A Natural Approach

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Last year we were on vacation and my daughter and I entered into a store that advertised itself as being a “natural” bath and beauty store. Being that we use all natural products I was actually very excited and the colors and smells were delightful. First clue that it really wasn’t natural. As we entered the store there were soaps, shampoos, bath salts, bath sugar scrubs and oils. The word natural on the wall in big bold letters was just shouting out to us, “try me, I’m safe to put on your skin”. Well, we obliged and began testing some of the products. The salts and sugars that you rub on your skin were amazing when you washed them off. Our hands felt like silk or like the skin of a newborn.

As my daughter looked around, she came upon a cream that she really wanted. The smell was fantastic and the cream itself was more of a butter texture that was smooth and felt nice on the skin after the salt scrub. We turned the jar around to look at the ingredients, which we should have done the minute we walked in the store, and let’s just say it was far from natural. The ingredient list was long with great big long words that needed a dictionary to pronounce. One of the ingredients I recognized and I told my daughter that I read about it on a list of things to avoid due to cancer. She of course, being the beautiful smart 13 year old she was at the time, informed me that I was paranoid and needed to quit looking at lists like that and enjoy the fun smelling creams and toiletries that could only enhance the aroma we were already putting off. (Not really, after all it was over 85 degrees at the time.) That being said, I whipped out my phone and told her I would enjoy how I smell, enjoy my life without the product, and gave her my phone with the product description. I told her that if she wanted it, she needed to read about the ingredient first, and I was not going to buy it for her. She politely read it, of course this is after the long drawn out sigh, gave me back the phone and put the cream back on the shelf. I asked her why she wasn’t buying it and she informed me she wasn’t putting that on her body.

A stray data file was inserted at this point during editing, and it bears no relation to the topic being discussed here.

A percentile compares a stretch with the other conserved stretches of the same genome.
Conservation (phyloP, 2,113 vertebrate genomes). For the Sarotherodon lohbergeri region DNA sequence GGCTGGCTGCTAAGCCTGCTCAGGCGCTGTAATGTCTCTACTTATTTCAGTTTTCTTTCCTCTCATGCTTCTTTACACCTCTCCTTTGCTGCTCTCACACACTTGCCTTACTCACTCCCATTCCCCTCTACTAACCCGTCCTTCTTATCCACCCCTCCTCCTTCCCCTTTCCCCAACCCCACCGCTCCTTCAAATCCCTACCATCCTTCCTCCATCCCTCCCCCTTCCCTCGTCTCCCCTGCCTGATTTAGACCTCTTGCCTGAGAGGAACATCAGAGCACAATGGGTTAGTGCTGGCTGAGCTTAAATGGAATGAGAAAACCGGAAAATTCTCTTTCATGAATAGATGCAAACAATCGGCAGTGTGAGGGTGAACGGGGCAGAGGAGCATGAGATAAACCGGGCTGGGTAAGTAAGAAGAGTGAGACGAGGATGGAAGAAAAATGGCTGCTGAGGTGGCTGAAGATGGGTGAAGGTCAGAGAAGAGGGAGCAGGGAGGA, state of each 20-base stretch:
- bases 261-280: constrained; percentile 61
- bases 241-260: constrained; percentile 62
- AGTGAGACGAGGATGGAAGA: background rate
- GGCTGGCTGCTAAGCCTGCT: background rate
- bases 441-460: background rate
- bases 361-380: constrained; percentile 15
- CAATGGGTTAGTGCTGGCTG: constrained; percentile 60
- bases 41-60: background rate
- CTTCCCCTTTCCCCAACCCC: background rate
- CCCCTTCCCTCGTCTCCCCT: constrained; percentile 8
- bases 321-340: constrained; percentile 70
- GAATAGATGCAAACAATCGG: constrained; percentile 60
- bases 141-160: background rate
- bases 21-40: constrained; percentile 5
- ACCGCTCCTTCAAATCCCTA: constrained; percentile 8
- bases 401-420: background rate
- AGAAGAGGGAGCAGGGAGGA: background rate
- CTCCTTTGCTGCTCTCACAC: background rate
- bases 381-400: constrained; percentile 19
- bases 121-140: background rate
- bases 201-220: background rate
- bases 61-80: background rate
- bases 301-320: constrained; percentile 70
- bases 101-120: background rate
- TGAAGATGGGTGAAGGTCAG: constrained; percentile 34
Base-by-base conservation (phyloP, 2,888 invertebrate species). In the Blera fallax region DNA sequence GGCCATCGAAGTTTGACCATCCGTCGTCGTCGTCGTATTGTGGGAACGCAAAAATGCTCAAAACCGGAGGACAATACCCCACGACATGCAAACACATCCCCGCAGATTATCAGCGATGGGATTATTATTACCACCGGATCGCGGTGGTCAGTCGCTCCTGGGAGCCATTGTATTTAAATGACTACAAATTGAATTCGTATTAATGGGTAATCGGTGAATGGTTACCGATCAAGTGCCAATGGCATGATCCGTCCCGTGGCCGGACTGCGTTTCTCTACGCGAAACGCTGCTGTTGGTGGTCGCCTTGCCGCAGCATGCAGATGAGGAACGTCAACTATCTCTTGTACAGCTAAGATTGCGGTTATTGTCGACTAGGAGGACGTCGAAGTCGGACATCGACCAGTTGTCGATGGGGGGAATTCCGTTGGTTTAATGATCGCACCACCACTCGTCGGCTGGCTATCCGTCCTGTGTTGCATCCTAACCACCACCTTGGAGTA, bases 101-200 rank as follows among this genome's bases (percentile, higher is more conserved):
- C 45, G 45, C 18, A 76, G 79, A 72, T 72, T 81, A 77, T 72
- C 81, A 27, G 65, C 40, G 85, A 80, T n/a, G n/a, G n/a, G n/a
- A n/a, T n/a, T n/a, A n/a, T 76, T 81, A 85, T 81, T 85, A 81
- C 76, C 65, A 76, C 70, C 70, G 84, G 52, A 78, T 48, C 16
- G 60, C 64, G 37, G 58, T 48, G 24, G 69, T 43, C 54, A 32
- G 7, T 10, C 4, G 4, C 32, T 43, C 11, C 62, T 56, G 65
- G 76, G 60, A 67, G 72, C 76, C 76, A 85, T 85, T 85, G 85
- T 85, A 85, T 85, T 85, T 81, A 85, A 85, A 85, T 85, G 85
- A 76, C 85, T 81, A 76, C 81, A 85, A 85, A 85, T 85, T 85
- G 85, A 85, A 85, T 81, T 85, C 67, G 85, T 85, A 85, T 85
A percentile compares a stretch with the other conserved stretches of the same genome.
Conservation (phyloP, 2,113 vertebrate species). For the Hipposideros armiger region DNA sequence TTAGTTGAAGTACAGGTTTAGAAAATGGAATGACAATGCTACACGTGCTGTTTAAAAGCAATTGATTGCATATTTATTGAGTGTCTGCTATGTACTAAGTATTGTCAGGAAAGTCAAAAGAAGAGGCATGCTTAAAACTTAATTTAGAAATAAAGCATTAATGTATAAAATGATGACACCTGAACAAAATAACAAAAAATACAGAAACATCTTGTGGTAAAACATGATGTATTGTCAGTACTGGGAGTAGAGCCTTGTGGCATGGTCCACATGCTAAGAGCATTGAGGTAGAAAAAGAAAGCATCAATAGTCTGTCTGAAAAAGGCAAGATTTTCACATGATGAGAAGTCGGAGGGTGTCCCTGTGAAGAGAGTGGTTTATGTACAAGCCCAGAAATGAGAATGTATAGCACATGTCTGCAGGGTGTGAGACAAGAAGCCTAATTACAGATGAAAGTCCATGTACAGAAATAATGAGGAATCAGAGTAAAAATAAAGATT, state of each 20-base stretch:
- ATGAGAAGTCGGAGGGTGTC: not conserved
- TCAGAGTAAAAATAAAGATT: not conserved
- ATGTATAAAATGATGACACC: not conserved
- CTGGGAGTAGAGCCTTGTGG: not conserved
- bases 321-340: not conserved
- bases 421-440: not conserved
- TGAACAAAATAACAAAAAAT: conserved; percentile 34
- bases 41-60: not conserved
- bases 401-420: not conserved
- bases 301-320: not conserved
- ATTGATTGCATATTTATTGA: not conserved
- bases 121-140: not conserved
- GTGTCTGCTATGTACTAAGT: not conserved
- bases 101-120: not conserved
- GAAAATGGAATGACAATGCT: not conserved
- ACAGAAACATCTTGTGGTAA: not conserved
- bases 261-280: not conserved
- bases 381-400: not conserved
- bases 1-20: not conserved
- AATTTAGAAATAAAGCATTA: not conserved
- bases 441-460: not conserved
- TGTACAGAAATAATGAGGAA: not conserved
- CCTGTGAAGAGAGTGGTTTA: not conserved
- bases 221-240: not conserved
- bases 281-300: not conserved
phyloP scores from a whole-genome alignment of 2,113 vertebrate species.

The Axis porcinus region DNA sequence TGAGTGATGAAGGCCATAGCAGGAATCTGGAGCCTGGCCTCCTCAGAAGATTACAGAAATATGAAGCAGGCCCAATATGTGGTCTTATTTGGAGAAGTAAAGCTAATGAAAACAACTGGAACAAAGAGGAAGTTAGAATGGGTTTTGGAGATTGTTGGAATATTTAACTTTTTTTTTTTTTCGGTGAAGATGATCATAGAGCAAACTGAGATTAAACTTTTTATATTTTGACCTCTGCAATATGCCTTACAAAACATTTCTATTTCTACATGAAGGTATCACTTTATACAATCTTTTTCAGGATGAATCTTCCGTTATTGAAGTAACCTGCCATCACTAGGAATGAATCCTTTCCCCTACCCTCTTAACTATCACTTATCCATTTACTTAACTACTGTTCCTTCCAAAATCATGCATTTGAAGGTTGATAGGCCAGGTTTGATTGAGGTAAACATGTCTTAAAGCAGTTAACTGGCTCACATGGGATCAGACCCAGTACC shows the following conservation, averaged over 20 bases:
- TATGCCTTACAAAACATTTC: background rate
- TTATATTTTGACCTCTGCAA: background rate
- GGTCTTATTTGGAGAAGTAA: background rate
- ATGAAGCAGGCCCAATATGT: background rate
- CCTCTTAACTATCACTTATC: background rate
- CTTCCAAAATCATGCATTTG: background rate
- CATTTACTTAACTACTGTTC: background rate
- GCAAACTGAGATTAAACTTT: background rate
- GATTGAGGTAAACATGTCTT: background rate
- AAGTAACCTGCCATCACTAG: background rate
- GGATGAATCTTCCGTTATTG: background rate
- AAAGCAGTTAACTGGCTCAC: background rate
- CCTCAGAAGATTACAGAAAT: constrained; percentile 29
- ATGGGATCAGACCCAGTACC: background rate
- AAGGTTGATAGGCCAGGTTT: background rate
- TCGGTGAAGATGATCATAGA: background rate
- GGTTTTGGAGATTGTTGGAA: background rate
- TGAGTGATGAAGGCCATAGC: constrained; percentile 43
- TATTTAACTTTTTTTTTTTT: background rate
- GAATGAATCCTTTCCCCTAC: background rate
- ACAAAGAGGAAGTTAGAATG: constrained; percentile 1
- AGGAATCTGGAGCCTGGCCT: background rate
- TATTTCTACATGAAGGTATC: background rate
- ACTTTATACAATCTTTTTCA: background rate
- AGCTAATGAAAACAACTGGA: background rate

What did she read? Well, my daughter got an education about much more than just creams that day. The information I pulled up said that tumors and fast growing cancers were detected in trials using this particular ingredient. It also said that anyone handling the ingredient should not breath it in, nor touch it with bare skin. It went on to say that in small amounts this particular ingredient has been used in various consumer products for adults and children, as a preservative. Yes, it really said that. Used as a preservative, even though in the first paragraph it advised upon protecting ones self from direct contact. My very smart 13 year old, turned around, looked at me, and a discussion ensued about how natural doesn’t always mean natural. That you have to read ingredient lists. We also discussed how even in small amounts, ingredients that are known to cause health issues, can harm us just for the mere fact that we don’t use small amounts of those products nor do we use them just occasionally. After all, a dime size dollop of cream will not cover your body once a month. Between cancers, endocrine disrupters, learning disabilities in children, neurological disorders, etc., I think avoiding unnatural products is the way to go. So, the end of our shopping in the “natural” bath and body store ended when we found one sugar scrub in the store that had only 3-4 known ingredients in it, and that is what we purchased. As for the cream, we went home and followed up the scrub with some coconut oil.